18 May 2022

‘Akin to selling drugs on the street’: Longford councillors hit out at turf ban plan

‘Utter balderdash’: Local councillors fuming over Ryan’s plans to ban the sale of turf from September

‘Akin to selling drugs on the street’: Longford councillors hit out at turf ban plan

A float in the Granard Easter parade Picture: Senator Micheál Carrigy

Green Party Leader and Minister for the Environment, Climate and Communications Eamon Ryan came in for some harsh criticism from Longford councillors last week following the announcement of his plans to ban the sale of turf in Ireland from September 1.

In an emergency motion brought before a meeting of Longford County Council last Wednesday afternoon, Fine Gael’s Cllr Colm Murray called on Longford County Council to write to the leaders of the three government parties demanding that ministerial regulations which propose to ban the sale of turf from September are not enacted. His motion received unanimous support.

“I think it’s a rash move, totally unacceptable at this moment in time,” Cllr Murray insisted.

“If these regulations go through, you won’t be able to buy a bag of turf or a load of turf to heat your house for the winter. And what that’s going to do at a time when fuel and energy costs are already spiralling, is it’s just going to make life harder on the poorer people in the country.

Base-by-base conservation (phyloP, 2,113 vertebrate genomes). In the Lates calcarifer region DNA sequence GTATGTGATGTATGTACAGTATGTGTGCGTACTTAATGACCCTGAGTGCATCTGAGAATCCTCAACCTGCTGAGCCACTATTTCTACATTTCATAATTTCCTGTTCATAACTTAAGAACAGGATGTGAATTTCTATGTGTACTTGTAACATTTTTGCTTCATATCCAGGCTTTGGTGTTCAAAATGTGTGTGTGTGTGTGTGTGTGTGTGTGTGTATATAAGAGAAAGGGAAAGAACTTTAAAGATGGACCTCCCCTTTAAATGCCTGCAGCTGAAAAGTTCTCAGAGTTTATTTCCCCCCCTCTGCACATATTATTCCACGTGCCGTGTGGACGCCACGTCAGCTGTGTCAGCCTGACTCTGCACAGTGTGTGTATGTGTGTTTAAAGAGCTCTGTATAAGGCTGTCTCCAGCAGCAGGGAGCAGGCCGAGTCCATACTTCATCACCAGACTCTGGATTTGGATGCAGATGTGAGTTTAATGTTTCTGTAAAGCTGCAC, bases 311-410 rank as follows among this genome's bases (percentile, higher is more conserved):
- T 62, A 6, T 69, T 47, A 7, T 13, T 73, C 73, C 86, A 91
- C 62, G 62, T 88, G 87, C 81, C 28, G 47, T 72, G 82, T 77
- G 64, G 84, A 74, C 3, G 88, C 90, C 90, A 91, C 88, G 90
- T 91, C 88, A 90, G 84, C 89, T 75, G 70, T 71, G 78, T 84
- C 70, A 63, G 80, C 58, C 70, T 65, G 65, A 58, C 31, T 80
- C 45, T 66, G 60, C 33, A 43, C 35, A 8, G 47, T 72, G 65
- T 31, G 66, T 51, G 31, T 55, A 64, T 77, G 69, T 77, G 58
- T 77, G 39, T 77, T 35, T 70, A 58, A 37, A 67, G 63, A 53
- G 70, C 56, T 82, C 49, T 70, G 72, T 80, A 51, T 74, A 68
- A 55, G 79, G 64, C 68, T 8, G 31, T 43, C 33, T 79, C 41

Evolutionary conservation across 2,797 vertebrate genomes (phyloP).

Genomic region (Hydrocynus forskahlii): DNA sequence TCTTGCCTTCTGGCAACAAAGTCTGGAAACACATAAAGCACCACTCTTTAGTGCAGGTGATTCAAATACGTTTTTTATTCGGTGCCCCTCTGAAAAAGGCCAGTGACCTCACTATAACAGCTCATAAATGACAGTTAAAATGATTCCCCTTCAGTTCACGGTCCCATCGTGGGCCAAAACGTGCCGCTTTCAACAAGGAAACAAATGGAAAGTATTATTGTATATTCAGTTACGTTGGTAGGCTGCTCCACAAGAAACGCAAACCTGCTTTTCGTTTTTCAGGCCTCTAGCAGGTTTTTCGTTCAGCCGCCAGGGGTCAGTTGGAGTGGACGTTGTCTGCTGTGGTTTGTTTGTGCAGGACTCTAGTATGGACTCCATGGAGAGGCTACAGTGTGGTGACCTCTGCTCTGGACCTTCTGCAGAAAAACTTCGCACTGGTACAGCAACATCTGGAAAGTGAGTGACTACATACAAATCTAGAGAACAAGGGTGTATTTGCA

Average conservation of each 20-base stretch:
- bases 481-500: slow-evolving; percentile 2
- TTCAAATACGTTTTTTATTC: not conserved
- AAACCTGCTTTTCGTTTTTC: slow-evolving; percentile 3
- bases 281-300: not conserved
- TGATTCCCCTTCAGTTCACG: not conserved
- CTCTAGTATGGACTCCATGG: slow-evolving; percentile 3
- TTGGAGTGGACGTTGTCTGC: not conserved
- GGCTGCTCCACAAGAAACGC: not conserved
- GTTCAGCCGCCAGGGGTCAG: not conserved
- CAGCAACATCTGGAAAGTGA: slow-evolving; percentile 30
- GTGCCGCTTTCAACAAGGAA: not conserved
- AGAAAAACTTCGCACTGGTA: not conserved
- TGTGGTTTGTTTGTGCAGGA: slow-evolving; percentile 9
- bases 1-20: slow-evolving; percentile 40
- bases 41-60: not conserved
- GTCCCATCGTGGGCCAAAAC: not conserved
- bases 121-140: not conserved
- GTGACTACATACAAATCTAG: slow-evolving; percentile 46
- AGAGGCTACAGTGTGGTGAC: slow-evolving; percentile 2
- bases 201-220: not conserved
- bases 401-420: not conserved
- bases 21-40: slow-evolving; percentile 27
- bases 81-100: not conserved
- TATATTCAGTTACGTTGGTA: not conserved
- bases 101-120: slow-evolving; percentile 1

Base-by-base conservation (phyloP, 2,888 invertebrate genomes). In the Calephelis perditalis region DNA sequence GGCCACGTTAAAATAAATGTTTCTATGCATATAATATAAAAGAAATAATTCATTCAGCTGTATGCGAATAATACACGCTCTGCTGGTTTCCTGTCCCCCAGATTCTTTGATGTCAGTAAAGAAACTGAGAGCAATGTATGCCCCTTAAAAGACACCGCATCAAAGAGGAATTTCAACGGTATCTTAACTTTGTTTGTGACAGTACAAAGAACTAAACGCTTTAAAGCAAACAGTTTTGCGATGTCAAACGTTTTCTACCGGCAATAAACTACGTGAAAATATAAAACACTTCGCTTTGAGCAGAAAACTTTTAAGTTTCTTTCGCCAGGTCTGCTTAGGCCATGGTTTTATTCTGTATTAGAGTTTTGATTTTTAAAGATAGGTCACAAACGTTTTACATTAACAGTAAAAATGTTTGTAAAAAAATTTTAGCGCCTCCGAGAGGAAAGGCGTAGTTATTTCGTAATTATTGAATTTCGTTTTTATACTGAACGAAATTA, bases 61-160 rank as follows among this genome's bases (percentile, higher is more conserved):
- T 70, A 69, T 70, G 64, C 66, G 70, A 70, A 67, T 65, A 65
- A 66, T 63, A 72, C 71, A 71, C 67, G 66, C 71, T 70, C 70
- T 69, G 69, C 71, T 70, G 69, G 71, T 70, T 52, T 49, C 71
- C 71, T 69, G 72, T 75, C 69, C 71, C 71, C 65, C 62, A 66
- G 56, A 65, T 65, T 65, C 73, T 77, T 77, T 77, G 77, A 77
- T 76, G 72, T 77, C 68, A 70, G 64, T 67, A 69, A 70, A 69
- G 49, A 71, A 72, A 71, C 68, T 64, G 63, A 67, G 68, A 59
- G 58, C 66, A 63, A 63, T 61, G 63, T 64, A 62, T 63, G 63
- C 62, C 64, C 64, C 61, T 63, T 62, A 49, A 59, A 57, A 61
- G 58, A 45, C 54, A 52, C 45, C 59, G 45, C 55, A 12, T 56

“It’s something Minister Ryan’s been talking about for a long time but to introduce it now at a time when inflation has driven the cost of heating and running your home through the ceiling in the last couple of months it’s totally out of order.”

Cllr Murray respectfully acknowledged the role local authorities will have to play in acting to protect our climate but said Irish people, if they could find a cheaper and more efficient way to heat their homes, would be willing to do so.

“The biggest problem with a lot of these suggestions that come out about alternatives is that they’re either not available or not affordable,” he said.

“It’s fine telling somebody to retrofit their house but if you don’t have the forty or fifty thousand euro or more now because of building price inflation, then excuse the language but you’re p*ssing against the wind there. You’re not going to be able to do that.”

Cllr Paraic Brady (FG) was the first to chip in and support the motion, stating that Minister Ryan “has gone too far” and will cause “a revolution in this country” if this plan goes ahead.

“A message needs to be sent to this man. Growing lettuce on the windowsill was one thing but banning turf in Ireland will not be tolerated, full stop,” he said.

“If he really wants to do it, the people of rural Ireland need to stand up and say enough is enough.”

Cllr Paul Ross (FG) labelled the plan “utterly intolerable”, saying it shows that Eamon Ryan is “totally out of touch with rural Ireland” and that the Green Party leader should consider his position within government.

“To even talk about the ban on turf cutting is putting it akin to selling drugs on the street from what I can see,” said Cllr Ross.

“It’s utterly ridiculous, out of touch and unacceptable. I think he should withdraw it. He should consider his position as Minister for the Environment.

“One has to live in the real world. We’re going through one of the greatest energy crises in Europe in the last hundred years and he wants to stop people from keeping warm in the wintertime?”

Fianna Fáil’s Cllr Martin Monaghan slammed the Minister’s plans as “complete and utter balderdash”, stating that the leaders of the other parties need to “get a good grasp of him and say ‘here, cop onto yourself’”.